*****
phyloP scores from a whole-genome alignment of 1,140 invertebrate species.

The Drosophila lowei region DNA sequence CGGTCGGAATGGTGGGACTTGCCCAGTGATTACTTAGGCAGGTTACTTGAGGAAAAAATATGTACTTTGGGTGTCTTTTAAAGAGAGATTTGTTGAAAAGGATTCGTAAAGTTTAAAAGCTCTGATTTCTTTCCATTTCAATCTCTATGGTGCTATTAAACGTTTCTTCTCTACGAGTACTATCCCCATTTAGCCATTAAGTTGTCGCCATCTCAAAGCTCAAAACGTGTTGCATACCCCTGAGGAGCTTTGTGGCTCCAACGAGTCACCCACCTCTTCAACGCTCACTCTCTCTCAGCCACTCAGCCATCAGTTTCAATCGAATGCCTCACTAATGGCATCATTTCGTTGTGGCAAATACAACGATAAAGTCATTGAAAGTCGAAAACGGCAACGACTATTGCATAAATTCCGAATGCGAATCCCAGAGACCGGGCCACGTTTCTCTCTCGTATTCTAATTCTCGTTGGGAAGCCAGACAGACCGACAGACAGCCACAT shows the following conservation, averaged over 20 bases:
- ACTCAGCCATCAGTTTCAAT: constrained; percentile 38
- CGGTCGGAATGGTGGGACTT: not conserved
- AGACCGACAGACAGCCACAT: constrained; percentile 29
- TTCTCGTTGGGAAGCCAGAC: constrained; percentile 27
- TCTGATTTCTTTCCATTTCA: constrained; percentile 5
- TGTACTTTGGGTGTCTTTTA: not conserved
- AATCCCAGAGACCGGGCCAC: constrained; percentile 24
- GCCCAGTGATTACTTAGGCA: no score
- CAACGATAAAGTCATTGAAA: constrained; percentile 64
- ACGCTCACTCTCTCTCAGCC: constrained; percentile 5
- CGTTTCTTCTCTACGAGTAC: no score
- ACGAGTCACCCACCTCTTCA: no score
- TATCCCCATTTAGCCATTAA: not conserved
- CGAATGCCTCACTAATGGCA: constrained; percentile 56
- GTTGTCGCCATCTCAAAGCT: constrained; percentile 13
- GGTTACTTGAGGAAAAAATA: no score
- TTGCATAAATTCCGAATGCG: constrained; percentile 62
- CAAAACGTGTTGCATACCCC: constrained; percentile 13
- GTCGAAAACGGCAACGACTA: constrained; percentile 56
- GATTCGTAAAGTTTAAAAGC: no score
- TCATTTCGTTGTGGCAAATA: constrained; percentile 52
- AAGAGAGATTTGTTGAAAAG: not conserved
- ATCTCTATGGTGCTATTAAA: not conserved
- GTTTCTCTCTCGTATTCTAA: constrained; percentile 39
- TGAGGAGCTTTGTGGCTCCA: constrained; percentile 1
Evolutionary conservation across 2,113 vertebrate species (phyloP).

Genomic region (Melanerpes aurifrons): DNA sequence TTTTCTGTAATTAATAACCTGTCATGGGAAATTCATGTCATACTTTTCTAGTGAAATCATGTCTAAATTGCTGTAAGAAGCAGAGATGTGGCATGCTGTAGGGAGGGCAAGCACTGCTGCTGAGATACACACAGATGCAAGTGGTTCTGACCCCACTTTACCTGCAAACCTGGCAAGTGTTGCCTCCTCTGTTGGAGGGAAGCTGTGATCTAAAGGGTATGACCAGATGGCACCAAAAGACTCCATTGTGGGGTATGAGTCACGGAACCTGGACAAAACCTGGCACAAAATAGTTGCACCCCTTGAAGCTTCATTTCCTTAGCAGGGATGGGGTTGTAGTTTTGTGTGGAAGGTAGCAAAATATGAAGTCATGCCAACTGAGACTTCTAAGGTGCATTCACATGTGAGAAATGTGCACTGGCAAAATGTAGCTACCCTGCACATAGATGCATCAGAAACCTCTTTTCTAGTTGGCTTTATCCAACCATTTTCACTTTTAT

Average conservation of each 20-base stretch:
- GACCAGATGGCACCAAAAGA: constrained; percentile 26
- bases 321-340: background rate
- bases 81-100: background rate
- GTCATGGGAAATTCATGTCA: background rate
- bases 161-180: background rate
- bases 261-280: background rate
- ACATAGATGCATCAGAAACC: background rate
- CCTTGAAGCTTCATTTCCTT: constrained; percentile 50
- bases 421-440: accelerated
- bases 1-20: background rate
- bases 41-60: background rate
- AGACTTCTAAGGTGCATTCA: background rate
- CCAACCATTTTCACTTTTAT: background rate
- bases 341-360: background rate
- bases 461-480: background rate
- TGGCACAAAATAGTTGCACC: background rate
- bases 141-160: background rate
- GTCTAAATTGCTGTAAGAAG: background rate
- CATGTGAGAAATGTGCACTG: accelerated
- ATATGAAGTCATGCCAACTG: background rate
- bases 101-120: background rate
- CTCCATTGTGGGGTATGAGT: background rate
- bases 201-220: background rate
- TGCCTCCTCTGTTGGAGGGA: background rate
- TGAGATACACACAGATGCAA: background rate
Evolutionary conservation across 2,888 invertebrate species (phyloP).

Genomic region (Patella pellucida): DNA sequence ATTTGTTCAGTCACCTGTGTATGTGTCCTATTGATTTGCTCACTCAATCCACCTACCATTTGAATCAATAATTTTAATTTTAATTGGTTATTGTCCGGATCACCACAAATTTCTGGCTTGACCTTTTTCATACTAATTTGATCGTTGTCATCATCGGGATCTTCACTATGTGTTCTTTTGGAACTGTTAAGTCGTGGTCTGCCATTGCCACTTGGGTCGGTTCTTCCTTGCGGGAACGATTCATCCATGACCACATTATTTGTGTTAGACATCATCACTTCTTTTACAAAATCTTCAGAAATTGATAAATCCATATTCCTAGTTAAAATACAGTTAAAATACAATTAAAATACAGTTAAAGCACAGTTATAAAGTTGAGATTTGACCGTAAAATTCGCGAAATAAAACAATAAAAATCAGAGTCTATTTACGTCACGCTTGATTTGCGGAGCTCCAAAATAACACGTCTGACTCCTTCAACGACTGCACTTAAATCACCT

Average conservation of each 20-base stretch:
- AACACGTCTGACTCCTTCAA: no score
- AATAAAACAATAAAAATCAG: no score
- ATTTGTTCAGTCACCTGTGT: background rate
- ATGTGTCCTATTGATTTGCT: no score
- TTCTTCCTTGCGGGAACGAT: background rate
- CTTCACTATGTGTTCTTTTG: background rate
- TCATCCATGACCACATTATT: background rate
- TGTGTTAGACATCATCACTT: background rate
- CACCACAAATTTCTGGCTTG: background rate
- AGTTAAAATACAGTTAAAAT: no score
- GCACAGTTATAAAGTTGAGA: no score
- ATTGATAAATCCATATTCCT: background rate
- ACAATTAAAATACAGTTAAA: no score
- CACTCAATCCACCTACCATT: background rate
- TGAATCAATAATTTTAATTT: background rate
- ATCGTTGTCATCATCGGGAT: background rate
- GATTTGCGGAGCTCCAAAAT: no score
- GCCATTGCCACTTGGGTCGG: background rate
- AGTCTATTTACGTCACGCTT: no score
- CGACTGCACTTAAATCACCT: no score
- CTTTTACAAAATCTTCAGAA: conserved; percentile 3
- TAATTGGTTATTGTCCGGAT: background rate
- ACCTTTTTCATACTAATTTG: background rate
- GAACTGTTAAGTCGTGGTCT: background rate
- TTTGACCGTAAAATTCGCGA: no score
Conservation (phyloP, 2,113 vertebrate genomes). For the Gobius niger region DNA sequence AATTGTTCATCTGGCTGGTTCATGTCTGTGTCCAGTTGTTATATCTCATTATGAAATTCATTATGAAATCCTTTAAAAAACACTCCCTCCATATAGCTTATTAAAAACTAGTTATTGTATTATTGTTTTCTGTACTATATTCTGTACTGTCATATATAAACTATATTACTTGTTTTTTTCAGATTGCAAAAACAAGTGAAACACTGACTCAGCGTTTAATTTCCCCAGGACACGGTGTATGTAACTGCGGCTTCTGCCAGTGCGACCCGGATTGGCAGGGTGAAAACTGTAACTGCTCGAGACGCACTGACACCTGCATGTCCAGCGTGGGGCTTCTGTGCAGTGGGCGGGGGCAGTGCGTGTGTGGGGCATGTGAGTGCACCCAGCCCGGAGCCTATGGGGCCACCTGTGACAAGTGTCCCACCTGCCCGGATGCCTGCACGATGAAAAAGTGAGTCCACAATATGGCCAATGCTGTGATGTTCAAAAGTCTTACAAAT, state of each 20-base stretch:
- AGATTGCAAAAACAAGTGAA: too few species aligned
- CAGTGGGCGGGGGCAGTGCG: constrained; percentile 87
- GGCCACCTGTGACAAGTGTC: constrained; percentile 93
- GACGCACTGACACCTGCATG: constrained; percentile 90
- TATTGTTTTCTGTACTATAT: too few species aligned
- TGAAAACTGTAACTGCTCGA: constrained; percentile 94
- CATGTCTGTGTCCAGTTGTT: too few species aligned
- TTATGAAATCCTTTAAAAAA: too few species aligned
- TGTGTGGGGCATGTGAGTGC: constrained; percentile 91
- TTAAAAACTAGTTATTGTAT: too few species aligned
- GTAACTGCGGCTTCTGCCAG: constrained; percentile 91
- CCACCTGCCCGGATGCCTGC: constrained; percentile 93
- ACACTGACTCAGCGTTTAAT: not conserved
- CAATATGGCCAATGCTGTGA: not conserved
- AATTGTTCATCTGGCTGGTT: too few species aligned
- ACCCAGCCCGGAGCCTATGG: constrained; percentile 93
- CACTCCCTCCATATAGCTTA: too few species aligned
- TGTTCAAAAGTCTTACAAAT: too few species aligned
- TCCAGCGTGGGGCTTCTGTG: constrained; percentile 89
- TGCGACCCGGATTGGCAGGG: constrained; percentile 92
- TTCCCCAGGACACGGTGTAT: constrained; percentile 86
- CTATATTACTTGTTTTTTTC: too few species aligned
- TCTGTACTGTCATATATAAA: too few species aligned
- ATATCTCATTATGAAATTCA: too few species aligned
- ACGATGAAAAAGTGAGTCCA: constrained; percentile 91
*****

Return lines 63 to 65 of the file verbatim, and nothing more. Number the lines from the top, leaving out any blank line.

- TTCTTCCTTGCGGGAACGAT: background rate
- CTTCACTATGTGTTCTTTTG: background rate
- TCATCCATGACCACATTATT: background rate